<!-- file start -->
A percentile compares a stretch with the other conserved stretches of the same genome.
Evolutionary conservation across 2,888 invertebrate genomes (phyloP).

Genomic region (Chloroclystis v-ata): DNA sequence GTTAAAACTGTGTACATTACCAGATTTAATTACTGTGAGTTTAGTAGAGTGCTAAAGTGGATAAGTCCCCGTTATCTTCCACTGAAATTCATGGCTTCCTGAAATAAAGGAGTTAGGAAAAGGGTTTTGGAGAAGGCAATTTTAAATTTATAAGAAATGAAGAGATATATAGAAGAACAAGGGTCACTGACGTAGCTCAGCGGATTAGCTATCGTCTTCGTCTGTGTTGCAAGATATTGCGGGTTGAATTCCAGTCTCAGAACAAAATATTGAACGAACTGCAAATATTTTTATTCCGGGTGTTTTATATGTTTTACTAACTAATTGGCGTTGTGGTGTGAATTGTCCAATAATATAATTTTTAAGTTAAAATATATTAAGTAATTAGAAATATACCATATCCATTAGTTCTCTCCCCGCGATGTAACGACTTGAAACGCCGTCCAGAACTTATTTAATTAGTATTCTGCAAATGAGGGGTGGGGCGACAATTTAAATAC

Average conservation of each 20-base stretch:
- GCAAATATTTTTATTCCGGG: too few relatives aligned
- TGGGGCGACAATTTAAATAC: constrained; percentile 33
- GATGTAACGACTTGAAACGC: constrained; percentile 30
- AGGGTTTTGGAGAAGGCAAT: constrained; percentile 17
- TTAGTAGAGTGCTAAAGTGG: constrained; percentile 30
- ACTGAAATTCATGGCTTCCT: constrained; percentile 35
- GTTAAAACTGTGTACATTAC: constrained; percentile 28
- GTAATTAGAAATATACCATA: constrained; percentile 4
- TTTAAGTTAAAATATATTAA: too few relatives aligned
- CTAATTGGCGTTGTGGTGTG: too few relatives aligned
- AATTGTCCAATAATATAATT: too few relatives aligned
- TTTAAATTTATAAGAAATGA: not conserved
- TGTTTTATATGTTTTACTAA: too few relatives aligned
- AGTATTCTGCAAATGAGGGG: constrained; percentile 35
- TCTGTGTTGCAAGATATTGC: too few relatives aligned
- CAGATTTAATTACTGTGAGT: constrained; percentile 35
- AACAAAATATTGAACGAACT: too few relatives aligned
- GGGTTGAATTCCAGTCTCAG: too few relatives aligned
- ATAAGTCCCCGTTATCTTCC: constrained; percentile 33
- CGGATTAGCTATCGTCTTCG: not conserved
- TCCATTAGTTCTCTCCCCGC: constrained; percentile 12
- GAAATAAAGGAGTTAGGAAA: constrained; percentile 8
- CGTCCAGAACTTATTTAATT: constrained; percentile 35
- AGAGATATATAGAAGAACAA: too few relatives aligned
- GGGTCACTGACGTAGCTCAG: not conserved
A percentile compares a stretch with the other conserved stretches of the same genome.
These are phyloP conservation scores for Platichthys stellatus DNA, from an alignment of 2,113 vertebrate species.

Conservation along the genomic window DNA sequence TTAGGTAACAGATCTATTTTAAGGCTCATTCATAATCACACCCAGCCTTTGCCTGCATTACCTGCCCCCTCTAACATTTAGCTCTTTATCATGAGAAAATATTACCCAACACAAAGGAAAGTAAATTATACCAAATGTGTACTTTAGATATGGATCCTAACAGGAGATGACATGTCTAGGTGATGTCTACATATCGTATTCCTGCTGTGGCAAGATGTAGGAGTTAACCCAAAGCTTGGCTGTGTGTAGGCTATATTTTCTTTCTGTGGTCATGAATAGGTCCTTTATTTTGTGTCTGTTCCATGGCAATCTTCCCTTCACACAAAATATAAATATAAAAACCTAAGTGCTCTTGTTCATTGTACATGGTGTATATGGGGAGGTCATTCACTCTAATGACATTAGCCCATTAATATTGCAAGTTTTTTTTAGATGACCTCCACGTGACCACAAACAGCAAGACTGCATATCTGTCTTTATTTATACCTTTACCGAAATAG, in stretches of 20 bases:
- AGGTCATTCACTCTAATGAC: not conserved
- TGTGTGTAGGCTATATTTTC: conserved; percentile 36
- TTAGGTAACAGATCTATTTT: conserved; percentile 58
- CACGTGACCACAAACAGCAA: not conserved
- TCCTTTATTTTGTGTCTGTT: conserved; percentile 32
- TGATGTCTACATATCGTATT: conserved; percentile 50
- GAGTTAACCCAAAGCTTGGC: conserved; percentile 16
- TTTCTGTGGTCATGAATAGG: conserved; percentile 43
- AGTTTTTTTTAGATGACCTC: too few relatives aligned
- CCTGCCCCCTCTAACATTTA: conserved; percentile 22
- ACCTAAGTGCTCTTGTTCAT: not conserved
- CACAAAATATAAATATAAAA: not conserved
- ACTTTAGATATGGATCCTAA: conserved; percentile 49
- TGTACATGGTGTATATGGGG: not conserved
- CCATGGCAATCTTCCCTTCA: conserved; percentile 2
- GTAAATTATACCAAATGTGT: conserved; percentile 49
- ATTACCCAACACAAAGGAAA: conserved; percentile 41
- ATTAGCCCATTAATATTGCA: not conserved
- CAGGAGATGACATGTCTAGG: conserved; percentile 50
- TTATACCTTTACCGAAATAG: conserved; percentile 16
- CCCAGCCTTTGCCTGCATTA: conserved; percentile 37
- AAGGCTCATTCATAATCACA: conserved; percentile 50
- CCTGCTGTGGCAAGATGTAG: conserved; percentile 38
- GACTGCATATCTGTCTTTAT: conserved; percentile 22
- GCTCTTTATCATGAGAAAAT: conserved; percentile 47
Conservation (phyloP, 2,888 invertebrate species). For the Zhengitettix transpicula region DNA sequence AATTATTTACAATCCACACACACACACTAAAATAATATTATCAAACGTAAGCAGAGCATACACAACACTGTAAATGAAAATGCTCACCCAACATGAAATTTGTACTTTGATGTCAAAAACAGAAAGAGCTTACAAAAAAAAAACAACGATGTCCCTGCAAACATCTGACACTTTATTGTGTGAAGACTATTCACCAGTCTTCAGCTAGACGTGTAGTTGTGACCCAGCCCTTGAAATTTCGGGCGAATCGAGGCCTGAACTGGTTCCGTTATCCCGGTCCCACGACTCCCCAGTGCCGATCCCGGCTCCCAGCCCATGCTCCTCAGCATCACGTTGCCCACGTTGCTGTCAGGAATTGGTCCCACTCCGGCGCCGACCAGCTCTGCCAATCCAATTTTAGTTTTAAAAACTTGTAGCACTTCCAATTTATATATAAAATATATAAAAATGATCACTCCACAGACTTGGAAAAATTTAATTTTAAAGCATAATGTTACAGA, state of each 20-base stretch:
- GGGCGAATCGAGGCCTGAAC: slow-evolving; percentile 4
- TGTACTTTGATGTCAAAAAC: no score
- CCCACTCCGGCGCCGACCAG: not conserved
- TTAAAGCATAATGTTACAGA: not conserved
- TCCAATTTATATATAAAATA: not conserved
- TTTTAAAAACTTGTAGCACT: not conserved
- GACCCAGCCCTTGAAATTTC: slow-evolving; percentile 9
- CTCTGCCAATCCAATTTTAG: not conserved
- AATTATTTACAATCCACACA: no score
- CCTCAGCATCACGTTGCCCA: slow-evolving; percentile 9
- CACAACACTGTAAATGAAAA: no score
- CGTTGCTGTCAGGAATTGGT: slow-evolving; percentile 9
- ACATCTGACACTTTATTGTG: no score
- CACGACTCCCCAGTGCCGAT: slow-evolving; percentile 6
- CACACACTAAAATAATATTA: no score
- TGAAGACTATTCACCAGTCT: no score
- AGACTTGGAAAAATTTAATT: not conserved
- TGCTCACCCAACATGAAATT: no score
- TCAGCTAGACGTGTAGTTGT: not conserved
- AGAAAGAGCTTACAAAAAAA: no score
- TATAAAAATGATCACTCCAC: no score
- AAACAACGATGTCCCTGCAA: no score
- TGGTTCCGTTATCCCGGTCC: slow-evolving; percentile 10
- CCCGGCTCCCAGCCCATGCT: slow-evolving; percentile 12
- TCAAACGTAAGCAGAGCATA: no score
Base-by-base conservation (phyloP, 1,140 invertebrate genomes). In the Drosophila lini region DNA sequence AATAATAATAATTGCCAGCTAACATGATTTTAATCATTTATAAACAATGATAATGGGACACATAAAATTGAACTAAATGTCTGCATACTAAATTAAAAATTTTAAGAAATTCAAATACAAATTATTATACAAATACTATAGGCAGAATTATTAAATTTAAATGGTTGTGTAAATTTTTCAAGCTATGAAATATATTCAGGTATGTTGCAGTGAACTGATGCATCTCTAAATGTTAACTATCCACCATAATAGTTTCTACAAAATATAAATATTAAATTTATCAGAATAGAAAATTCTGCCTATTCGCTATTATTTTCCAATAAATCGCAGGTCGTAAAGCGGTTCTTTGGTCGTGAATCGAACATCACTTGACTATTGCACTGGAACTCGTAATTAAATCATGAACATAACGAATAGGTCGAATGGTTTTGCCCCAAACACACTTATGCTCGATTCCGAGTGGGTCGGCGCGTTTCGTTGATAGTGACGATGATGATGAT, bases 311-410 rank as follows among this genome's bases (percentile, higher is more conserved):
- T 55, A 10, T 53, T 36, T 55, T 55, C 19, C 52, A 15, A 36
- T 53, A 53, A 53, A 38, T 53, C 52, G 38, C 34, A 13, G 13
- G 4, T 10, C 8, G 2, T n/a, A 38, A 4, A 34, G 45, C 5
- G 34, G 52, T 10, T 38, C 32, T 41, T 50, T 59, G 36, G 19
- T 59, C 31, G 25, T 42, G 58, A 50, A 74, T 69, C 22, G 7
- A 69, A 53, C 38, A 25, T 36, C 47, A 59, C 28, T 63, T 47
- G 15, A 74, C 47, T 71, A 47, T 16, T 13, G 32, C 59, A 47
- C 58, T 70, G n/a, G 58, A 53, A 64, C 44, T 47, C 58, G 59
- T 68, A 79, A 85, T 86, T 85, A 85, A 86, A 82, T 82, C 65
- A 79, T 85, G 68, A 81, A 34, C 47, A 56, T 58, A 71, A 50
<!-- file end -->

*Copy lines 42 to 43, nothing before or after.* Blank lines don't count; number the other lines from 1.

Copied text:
- CCTGCCCCCTCTAACATTTA: conserved; percentile 22
- ACCTAAGTGCTCTTGTTCAT: not conserved